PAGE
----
North Carolina Legislator Profile: Michael Wray (D-Halifax and Northampton)
In a series of Real Facts NC reports examining key North Carolina legislators, we look at Representative Michael Wray, who has represented Northeastern North Carolina since 2005. Wray has held several leadership positions within the House Democratic Caucus including Deputy Democratic Leader. As a legislator, Wray has touted his experience as a small business owner and as someone who fights for working families. In 2014, Wray said, “I have a record of leadership, accountability and responsibility to the people I serve and the people who elect me.” However, despite Wray’s assertions about his record, he has used his time in office to get ahead, while the people he represents have fallen further behind in a changing economy. Read the full profile here.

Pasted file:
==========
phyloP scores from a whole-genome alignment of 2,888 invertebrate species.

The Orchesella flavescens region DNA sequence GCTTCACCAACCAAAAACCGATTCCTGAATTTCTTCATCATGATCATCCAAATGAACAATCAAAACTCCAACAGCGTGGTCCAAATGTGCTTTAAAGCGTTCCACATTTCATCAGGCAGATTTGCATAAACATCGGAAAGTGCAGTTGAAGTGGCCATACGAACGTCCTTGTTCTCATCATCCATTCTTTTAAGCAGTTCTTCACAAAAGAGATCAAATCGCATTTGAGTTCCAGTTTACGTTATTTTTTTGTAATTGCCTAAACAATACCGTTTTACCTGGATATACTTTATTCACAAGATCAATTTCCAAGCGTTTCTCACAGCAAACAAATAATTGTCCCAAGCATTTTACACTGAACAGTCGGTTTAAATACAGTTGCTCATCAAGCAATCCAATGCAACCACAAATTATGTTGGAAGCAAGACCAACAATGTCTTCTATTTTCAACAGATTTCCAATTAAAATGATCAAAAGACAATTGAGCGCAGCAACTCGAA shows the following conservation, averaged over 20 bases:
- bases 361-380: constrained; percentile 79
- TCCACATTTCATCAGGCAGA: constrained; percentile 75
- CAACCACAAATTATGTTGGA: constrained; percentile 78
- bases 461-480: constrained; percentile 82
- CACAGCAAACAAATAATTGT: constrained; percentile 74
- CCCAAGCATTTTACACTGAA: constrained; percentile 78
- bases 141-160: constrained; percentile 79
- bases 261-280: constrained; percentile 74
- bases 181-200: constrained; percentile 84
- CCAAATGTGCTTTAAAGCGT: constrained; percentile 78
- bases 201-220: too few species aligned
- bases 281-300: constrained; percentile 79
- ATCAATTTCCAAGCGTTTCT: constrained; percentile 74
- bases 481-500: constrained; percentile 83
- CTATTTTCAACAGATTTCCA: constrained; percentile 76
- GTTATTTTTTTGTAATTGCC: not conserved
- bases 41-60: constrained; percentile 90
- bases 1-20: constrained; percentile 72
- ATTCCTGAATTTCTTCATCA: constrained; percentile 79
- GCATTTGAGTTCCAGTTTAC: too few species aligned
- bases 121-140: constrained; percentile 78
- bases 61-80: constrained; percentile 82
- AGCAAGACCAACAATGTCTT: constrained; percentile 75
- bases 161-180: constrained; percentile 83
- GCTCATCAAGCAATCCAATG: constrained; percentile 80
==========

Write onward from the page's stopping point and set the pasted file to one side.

Between July 2011 and June 2013, Michael Wray bought fuel 427 times, spending $28,000, enough to travel over 100,000 miles. Wray could have traveled the length of North Carolina 178 times.
- While the people of House District 27 struggle in a changing economy, Michael Wray has used his office to get ahead.
- Wray handled his own campaign’s finances and was audited by the North Carolina State Board of Elections in 2014 after spending more than $65,000 for fuel and mileage, $40,000 for meals and $5,700 for lodging since 2006.
- While getting his donors to reimburse his mileage, Wray voted for millions of dollars in new DMV fees on folks that pay for their gas out of their own pockets.
- Wray pushed legislation to spend millions in NC taxpayer money on a project that would boost his own property value.
- Wray said that education cuts were “short-changing our future,” yet he sponsored legislation that made it more difficult for school systems to receive funding.
- Wray, his family, and business associates have received $491,000 in subsidies from the U.S. Department of Agriculture. Wray voted to override Gov. Cooper’s veto of H467, which would limit the amount of money neighboring property owners could receive from lawsuits against agricultural operations like hog farms that cause clouds of flies and intense smells.
Read the full profile for more.